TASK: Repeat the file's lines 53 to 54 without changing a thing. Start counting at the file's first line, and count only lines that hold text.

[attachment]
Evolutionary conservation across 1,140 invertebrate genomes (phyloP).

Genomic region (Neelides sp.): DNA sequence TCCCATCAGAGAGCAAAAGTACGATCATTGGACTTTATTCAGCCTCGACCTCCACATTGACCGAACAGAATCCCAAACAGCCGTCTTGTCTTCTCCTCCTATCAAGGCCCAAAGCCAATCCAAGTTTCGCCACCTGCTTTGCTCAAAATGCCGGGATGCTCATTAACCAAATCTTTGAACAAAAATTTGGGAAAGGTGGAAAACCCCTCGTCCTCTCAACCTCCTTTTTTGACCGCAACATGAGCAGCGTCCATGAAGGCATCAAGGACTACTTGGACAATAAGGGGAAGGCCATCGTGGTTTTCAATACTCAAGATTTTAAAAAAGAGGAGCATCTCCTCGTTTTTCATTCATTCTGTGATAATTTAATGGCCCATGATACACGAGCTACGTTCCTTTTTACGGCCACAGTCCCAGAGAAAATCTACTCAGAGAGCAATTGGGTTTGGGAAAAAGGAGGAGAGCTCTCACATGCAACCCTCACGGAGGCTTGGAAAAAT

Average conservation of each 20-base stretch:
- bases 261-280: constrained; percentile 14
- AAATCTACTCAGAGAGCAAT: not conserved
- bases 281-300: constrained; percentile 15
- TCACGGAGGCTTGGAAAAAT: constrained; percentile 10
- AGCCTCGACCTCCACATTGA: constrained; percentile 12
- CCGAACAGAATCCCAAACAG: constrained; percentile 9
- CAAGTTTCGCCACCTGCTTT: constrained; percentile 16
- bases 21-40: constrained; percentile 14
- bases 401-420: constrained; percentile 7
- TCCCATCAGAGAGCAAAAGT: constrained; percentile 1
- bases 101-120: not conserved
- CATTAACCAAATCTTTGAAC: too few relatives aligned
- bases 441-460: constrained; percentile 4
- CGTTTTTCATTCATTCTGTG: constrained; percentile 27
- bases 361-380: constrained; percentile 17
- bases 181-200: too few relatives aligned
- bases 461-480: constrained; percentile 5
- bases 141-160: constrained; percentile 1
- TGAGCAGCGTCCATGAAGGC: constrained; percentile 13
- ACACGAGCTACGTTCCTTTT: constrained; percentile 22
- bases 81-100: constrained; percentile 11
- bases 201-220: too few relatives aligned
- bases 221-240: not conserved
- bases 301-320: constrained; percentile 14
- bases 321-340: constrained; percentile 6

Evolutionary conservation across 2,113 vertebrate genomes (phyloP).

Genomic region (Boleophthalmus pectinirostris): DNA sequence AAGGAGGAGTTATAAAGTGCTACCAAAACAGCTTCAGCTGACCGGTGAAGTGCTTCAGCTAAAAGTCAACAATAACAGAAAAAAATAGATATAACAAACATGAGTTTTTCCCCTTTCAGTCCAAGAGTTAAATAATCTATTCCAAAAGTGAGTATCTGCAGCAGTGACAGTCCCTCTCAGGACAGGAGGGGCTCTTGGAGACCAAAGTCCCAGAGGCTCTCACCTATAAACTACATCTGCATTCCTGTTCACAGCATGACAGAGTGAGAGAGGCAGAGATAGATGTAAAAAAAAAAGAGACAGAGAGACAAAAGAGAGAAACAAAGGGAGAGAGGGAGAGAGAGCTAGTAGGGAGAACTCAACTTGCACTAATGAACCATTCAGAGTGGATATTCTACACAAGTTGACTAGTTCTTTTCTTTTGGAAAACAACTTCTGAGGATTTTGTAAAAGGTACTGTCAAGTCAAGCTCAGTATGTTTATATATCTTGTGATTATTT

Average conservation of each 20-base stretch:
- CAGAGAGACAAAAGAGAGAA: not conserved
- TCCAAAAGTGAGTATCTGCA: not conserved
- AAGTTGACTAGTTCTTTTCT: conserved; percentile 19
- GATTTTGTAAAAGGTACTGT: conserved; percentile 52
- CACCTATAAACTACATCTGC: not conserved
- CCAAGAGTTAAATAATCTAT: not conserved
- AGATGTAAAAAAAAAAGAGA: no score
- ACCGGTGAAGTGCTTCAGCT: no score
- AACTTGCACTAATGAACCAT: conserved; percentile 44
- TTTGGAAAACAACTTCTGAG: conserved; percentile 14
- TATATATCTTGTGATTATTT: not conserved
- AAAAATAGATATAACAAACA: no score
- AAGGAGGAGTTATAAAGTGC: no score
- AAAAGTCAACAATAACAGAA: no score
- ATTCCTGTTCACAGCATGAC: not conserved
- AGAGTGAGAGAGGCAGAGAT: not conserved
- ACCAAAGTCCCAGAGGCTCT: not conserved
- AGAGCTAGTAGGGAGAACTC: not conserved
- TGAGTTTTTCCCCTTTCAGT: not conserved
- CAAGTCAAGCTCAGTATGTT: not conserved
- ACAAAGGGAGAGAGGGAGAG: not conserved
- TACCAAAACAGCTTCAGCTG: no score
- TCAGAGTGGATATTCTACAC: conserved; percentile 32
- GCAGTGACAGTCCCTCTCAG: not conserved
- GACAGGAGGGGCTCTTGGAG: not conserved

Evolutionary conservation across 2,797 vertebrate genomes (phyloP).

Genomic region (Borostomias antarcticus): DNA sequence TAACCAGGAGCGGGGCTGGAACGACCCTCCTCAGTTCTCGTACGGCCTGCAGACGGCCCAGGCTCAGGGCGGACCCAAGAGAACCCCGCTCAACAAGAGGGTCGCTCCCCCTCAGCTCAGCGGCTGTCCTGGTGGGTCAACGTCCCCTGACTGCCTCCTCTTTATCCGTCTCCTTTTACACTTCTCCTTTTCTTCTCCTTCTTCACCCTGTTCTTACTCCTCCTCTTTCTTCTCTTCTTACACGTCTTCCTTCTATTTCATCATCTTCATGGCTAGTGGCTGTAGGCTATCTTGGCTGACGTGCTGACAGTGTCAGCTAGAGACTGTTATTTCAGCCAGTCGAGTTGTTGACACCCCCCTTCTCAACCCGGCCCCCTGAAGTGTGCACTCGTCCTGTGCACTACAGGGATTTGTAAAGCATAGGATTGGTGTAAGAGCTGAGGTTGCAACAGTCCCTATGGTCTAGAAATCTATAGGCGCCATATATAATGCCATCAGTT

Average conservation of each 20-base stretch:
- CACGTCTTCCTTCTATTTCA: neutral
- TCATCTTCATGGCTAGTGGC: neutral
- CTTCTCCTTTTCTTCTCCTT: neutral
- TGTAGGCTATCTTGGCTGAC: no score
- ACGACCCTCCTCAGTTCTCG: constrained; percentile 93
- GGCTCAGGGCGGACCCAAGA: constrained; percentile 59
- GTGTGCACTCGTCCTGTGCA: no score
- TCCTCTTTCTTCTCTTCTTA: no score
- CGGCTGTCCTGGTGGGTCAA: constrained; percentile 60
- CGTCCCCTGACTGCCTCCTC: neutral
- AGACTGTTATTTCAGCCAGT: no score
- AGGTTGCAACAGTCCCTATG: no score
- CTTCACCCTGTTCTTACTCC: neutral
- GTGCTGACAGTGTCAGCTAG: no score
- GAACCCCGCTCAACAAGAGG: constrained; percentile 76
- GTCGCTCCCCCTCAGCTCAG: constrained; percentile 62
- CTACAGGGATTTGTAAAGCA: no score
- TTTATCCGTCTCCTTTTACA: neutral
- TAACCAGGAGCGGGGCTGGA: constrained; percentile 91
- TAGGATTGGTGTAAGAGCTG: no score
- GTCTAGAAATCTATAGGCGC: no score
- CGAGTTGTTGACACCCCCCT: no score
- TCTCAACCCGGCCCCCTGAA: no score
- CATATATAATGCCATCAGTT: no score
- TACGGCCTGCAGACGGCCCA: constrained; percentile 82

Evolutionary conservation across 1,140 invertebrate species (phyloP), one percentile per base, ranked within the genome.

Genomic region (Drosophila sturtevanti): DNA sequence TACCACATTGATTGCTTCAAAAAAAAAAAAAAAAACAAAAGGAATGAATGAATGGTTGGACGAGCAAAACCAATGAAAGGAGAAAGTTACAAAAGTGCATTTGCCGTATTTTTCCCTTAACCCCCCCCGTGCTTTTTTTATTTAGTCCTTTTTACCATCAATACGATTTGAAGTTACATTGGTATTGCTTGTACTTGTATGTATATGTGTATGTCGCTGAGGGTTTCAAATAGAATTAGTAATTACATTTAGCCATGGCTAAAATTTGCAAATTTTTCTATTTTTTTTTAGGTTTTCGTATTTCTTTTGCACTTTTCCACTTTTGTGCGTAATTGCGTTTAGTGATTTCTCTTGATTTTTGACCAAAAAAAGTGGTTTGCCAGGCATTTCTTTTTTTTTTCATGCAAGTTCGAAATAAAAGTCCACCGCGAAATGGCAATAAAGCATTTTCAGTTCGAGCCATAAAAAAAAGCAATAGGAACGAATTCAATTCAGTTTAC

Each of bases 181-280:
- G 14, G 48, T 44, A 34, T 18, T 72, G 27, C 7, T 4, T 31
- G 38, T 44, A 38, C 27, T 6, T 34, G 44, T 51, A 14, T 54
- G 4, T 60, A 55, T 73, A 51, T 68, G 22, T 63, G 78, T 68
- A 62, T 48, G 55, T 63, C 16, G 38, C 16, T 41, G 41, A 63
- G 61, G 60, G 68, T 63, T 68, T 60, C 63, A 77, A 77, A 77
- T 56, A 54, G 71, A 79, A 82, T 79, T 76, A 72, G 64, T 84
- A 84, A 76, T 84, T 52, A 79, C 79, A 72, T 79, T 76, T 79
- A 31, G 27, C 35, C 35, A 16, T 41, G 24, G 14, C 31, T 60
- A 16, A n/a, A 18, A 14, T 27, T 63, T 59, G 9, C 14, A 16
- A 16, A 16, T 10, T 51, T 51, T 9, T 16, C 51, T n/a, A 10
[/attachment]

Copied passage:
- TACCAAAACAGCTTCAGCTG: no score
- TCAGAGTGGATATTCTACAC: conserved; percentile 32